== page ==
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Fred Lynch

Trail of Tears Park visitor center opens in 1988

Posted Monday, June 11, 2018, at 12:00 AM

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June 6, 1988 Southeast Missourian

Marie Exler, a volunteer at the new Visitor Center at Trail of Tears State Park, explains the center's topographic model of the park to guests after the dedication ceremonies for the center Sunday. The center includes displays concerning the park's natural and cultural history. (Southeast Missourian photo)

Tragic Trail of Tears recalled with dedication of park center

CAPE GIRARDEAU - A tragic event in American history was remembered Sunday at the dedication of the new visitor and interpretive center at Trail of Tears State Park.

The tragic event was the forced exodus in 1838-39 of more than 13,000 Cherokee Indians from the southeastern United States to Oklahoma.

The harsh journey took its toll on the Cherokee people; one-fourth of them died on the 1,200-mile journey, whose route has become known as the "Trail of Tears."

The state park here is named as a memorial to the Cherokee Indians because the Trail of Tears route went through the park area. The new $501,000 interpretive center contains a number of displays highlighting this infamous chapter in American history. Natural features of the park land are also highlighted in the center.

Trail of Tears State Park is the only state park in Missouri that borders the Mississippi River. Its rich soil supports mature hardwood forests of white oak, black oak and hickory covering the rugged hillsides.

Park officials say more than 300 people attended Sunday's dedication ceremony, which was highlighted by an address by John Ketcher, deputy chief of the Cherokee nation, which is headquartered in Tahlequah, Oklahoma.

"As we meet here today, we hope we will remember this event in our tragic history so no one will ever again have to be removed from their land unless they want to be," remarked Ketcher.

It's been almost 150 years since the Cherokee Indians traveled through this area on their migration to Oklahoma.

"They left no monuments in their passing, but the land itself is a monument," noted Wayne Gross, director of the Missouri Division of Parks, Recreation and Historic Preservation.

He noted the rugged landscape of the 3,307-acre park looks much the same today as it did when the Cherokee Indians wearily marched through the area.

Gross pointed out that the Cherokee Indians had attempted to retain their homeland in the southeastern United States through legal and constitutional means.

"They bargained and negotiated and signed treaties, and they even gave away some of their land," said Gross.

But eventually, in response to pressure from settlers, President Andrew Jackson signed a bill in 1830 authorizing the removal of the Cherokees, who lived in North Carolina, Georgia and Tennessee.

Today, the Cherokee nation continues to survive. The nation itself is situated in the 14-county area of northeast Oklahoma.

Cherokee Indians don't live on a reservation, Ketcher said.

"We are a new government; it is one that has been developed in the last 15 years," he noted.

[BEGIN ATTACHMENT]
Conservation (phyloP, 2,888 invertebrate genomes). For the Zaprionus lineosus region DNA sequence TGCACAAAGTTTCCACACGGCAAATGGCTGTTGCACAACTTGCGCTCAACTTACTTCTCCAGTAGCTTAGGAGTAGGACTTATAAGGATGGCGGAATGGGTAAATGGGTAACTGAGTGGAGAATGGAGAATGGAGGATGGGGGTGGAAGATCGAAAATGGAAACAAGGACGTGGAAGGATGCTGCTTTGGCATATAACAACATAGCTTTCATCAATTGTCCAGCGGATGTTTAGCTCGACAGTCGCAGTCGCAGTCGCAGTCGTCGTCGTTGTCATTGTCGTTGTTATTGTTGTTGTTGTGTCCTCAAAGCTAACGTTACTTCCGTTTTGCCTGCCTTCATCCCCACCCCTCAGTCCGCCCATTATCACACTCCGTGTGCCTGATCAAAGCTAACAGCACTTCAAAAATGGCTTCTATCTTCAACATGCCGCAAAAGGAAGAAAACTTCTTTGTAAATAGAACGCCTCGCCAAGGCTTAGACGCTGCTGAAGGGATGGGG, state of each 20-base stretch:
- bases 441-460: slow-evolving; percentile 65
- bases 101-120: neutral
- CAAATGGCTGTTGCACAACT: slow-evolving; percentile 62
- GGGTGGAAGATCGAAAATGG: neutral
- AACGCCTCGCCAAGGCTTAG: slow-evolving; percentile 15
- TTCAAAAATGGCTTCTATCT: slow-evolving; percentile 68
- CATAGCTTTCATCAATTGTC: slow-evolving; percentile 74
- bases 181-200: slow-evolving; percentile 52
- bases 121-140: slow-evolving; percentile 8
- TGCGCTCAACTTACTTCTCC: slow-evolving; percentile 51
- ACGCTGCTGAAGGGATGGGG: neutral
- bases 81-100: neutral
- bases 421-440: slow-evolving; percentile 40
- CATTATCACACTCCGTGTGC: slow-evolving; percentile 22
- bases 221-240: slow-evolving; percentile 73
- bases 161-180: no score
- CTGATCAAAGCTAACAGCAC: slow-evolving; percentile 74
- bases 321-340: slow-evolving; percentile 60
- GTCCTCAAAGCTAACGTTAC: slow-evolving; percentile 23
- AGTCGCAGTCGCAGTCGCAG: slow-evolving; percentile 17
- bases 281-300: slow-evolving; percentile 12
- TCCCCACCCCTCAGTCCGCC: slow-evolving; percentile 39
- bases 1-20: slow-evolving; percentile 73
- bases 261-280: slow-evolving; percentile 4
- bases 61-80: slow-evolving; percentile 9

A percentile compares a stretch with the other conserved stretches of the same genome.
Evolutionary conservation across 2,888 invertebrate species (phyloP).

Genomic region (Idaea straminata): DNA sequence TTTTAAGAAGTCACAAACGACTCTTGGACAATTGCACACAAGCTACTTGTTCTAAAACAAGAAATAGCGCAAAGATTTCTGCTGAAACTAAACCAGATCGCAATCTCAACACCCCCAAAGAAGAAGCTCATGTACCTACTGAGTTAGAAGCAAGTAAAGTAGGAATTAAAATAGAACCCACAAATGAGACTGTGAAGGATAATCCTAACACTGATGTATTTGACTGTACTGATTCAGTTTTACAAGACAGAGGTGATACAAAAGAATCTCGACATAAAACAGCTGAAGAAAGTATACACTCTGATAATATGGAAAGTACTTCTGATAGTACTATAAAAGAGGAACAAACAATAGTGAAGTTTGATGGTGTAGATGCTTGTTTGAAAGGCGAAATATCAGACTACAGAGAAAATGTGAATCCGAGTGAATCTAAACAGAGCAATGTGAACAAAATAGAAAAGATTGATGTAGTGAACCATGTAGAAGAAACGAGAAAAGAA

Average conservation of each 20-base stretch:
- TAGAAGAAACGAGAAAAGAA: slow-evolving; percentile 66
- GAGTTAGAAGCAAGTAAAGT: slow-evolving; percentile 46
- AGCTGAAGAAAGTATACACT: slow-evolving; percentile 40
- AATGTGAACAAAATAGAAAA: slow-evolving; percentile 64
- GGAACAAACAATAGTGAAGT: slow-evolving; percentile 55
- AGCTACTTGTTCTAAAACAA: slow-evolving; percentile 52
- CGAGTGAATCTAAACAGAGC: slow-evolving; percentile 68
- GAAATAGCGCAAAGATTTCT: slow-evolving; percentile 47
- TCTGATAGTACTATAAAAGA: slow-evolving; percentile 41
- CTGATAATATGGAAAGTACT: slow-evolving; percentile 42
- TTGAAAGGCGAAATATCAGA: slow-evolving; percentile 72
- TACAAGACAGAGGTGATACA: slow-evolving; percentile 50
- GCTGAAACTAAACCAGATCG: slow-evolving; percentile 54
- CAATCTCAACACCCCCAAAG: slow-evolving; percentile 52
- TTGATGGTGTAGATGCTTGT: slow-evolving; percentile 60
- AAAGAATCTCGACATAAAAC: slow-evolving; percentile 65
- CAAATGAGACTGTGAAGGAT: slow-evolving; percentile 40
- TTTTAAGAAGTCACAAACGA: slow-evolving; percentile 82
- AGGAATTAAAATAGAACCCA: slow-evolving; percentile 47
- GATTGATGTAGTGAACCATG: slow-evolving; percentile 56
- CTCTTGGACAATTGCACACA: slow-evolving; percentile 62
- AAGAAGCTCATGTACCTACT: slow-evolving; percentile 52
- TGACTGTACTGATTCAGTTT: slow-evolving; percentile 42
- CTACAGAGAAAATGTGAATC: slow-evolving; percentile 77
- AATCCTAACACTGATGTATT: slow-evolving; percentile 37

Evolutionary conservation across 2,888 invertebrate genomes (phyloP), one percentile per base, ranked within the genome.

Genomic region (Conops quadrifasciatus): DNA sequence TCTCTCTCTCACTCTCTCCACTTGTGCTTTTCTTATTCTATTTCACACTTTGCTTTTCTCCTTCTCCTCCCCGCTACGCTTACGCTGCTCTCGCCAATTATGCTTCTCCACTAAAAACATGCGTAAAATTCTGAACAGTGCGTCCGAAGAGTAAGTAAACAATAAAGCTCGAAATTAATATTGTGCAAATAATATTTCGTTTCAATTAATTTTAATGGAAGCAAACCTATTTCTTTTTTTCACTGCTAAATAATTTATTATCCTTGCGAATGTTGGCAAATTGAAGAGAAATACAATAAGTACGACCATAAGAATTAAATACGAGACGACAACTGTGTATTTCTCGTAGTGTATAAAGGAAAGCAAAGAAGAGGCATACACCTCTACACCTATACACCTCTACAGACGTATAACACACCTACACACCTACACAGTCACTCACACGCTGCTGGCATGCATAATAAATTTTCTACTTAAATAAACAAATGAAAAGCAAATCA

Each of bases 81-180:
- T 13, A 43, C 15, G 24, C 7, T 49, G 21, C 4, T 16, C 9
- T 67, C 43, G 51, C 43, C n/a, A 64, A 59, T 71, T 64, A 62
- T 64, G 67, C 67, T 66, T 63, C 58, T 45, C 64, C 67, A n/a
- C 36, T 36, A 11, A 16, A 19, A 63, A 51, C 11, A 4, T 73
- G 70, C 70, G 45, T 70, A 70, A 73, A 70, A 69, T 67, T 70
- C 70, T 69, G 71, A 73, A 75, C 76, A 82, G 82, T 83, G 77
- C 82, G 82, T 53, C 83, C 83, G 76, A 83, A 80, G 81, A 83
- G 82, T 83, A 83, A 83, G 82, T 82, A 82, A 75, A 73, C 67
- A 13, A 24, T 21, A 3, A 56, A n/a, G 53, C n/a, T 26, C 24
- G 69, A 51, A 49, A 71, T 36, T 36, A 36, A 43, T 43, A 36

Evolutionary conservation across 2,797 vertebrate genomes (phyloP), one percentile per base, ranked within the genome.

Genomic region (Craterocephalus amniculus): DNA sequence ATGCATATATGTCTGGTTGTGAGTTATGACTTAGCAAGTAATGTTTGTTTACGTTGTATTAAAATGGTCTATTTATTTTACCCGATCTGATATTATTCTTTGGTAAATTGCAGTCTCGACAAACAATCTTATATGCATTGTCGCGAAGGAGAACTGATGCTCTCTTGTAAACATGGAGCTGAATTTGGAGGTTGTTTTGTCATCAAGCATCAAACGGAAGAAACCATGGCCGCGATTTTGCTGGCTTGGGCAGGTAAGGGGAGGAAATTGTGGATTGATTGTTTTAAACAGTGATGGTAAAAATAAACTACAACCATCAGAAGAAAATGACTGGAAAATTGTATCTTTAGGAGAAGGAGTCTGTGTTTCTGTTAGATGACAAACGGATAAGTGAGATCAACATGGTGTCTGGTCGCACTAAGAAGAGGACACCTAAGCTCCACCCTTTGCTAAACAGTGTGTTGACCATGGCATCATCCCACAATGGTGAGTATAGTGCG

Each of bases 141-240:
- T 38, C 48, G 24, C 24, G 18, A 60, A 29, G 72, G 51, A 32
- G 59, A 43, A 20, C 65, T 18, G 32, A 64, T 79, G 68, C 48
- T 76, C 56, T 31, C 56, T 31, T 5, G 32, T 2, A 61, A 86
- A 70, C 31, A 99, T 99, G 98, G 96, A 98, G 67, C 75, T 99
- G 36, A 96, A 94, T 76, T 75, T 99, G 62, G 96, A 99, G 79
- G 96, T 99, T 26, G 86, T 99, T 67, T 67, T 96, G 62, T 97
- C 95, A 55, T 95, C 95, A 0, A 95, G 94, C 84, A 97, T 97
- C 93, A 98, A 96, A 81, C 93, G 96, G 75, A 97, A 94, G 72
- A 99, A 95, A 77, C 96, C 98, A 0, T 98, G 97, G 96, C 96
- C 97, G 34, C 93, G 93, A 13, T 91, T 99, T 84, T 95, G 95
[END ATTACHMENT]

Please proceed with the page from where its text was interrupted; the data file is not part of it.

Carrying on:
For many years, the Cherokee chief was appointed by the president of the United States. But under the new system of government for the Cherokees, the chief is now elected by the Cherokee people. There is a 15-member Tribal Council which governs the nation.

"The Cherokee nation is involved in education, job training and health--in all areas that our people may need assistance in," noted Ketcher.

More than 85,000 Cherokee Indians throughout the U.S. are considered to be members of the Cherokee nation, he said.

Ketcher noted that early in their history, the Cherokee people decided that education was important in dealing with the white settlers.

"We have made great progress because we have been able to work together in a cooperative effort," he stated.

"We are surviving and we are doing great, and we invite you to Tahlequah, Oklahoma, the headquarters of the modern Cherokee nation," Ketcher told the crowd.

President Ronald Reagan's signing of a bill last year establishing the Trail of Tears as a national historic trail is helping draw more public attention to the heritage of the Cherokee Indians, Ketcher commented following the dedication.

He noted that plans call for a "Trail of Tears" interpretive center to be established in each state along the route of the Cherokee exodus.

Ketcher said the Cherokee government is working to preserve the tribe's proud heritage.

During the dedication, state Rep. Marvin Proffer (D-Jackson) praised the efforts of Cape County citizens in development of Trail of Tears State Park.

He noted that the land on which the state park is located was purchased by the citizens of Cape County in the mid-1950s with proceeds from a special bond issue.

After the bonds were paid off, the land was given to the state of Missouri with the provision that it be used as a state park and named as a memorial to the Cherokee Indians.

"Let's always remember our heritage and our past, and make the future better for all people," state Proffer.

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More blogs about Trail of Tears State Park:

John L. Wescoat: the Trail of Tears State Park story

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